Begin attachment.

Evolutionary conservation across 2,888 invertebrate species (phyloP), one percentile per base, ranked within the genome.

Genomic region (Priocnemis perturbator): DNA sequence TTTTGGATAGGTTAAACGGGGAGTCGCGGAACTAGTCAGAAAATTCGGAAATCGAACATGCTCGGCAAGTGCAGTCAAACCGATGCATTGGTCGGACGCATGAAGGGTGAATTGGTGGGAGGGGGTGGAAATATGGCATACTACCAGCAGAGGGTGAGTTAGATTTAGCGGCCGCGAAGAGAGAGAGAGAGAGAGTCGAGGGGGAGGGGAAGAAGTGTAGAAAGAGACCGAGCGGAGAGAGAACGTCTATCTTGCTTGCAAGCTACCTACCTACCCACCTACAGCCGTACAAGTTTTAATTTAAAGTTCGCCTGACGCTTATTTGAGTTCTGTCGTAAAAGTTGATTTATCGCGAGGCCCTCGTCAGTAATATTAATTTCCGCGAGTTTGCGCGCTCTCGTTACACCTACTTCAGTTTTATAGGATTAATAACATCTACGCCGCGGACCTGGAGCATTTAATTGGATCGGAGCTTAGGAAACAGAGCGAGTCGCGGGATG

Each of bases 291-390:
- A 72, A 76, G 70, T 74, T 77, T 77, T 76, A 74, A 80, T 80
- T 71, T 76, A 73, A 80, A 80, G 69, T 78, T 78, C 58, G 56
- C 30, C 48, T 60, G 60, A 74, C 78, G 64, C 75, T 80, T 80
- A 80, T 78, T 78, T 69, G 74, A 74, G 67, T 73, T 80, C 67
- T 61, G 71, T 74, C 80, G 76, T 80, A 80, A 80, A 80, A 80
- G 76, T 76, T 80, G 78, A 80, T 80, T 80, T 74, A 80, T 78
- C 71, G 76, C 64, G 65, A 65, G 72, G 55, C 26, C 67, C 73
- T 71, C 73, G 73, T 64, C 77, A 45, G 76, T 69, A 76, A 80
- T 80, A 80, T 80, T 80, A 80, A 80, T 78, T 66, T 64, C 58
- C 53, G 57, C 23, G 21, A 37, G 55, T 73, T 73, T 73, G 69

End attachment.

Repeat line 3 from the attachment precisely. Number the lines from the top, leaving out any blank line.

Each of bases 291-390: